Fortunately and unfortunately (though in my opinion, mostly the former), Việt Nam is a cash economy. Credit cards are virtually non-existent and if you (usually a foreigner) use one at a hotel or travel service—pretty much the only places you can use one—you will pay a 3-5% premium to cover the credit card company's fees. Most Vietnamese I know are challenged to come up with enough cash every month to pay for the basic necessities like shelter and food, so motorbike maintenance is low on the priority list. Add that to the fact that virtually no one tells them that the bikes need to be maintained beyond filling up the gas tank, so how would they know?
One Saturday last December, I did my every week or so check of tire pressures on my three bikes and found that two of six tires were low. Before putting away the TP gauge and compressor, I messaged my landlord, who lives nearby, and offered to check the tire pressure on her motorbike. She brought the bike over and we found that, in tires with a recommended pressure of 33 psi, she had 30 psi in the front and less than 10 in the rear (the gauge starts at 10 and didn't register at all). As I wrote before, low tire pressure can be very dangerous, so as I topped them off, I asked her to come by every week for me to check hers, too. She agreed and pointed out a small piece of metal in the rear tire, the cross-section of which was so small, I may have missed it while inspecting the tires for tread wear/depth, cuts, abrasions, etc. I suggested that she get the tire patched the next day and recommended where to go to get it patched from the inside. She agreed, thanked me, and left.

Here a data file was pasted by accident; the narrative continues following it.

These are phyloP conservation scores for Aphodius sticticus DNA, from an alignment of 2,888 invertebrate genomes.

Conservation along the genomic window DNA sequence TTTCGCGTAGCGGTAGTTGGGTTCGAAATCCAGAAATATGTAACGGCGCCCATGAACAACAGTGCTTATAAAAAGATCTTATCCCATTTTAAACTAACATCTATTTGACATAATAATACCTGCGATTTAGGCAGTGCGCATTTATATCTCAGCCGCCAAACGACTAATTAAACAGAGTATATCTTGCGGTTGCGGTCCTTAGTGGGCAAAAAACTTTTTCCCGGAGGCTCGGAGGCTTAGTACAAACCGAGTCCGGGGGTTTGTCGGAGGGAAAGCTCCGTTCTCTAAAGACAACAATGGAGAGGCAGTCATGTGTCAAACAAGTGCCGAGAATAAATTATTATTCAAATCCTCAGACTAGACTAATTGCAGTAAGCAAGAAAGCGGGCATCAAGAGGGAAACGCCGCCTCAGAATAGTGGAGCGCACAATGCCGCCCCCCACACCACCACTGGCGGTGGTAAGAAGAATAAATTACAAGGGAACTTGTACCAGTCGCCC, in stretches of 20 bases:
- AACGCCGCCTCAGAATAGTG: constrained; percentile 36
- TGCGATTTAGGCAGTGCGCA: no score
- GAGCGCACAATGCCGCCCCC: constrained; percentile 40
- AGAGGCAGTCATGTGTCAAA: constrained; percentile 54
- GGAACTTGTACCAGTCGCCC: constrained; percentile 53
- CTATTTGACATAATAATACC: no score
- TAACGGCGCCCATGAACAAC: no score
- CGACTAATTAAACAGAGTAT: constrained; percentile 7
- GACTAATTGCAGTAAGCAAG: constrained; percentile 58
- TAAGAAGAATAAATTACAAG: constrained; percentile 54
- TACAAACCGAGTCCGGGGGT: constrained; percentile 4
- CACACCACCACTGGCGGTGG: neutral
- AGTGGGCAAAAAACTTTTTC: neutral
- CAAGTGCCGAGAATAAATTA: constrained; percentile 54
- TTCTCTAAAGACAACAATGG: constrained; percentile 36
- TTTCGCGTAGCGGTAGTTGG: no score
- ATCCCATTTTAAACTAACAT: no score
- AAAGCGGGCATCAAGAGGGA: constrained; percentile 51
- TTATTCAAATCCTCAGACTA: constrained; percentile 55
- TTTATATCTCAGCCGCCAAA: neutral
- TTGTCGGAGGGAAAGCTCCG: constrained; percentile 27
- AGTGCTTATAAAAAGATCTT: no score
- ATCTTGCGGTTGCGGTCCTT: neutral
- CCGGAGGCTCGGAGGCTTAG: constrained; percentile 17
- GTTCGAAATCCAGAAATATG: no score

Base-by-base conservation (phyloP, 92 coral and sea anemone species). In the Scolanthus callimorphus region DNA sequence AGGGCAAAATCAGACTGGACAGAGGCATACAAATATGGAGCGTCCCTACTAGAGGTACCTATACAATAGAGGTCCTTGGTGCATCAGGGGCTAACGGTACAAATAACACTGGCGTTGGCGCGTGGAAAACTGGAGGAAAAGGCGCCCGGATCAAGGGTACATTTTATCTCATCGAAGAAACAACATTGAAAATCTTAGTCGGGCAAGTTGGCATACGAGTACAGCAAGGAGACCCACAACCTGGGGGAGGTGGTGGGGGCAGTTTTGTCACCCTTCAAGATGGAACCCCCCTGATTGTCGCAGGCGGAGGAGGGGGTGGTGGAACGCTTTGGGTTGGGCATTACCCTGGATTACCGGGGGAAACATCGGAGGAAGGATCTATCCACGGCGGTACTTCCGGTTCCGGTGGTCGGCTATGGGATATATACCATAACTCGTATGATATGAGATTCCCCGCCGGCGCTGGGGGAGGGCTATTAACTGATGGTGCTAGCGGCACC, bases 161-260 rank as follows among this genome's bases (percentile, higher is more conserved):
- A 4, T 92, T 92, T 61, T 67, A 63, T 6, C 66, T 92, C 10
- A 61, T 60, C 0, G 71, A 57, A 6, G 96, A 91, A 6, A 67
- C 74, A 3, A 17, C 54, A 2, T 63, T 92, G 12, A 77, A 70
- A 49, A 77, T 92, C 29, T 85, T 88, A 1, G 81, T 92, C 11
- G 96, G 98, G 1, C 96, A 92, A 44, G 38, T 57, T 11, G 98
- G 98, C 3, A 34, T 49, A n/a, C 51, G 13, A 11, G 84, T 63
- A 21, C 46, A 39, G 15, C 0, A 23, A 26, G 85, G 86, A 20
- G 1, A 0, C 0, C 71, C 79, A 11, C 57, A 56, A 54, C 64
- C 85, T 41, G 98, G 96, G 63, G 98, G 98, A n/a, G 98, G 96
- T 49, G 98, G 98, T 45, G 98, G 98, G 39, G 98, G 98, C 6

As a trainer for almost 20 years, I know the importance of following-up. Two days later I sent her a message asking how it went with the tire repair. The reply was that she was very busy and had not. One of the things I know from a full year of living here is that that most likely meant she might get to it on Sunday, her only day off... and this was Monday. Next thing I knew, I volunteered to trade scooters with her for a day so that I could get the tire repaired. She happily agreed.
The next morning I took the bike in for a tire patch...
|They patch the tire from the inside without taking the tire off the rim|
|ALWAYS patch a tubeless tire from the inside. |
It is a much better and safer repair than the quick-and-easy plug.
Instead of heading home after the tire repair, I rode to the repair shop that's recently done quite a bit of work on my Honda Steed.
When I returned the bike to my landlord that evening, I asked her, other than buying gas, what has she done to the motorbike since buying it a number of years ago...
- Plugged flat tires
- Changed the oil, though unsure when or how often
1. Damaged and Dead battery — Replaced
|A bulging battery casing... NOT good|
3. Front and rear sprockets worn down — Replaced, along with the chain
|Rear sprocket before (note sharp teeth)|
|Rear sprocket after|
|Front sprocket before. Note the caked dirt below the chain.|
|Clean front sprocket area|
|New front sprocket and chain|
|Yes, I actually weighed the final pile of dirt|
|Drain first, then put in new oil. Otherwise it's topping-off.|
|No detail too small...|
Think about your vehicle(s)... when was the last time you did the basic maintenance? Recently? Great! If you can't remember, consider having someone take a look at it this week—and following their recommendations.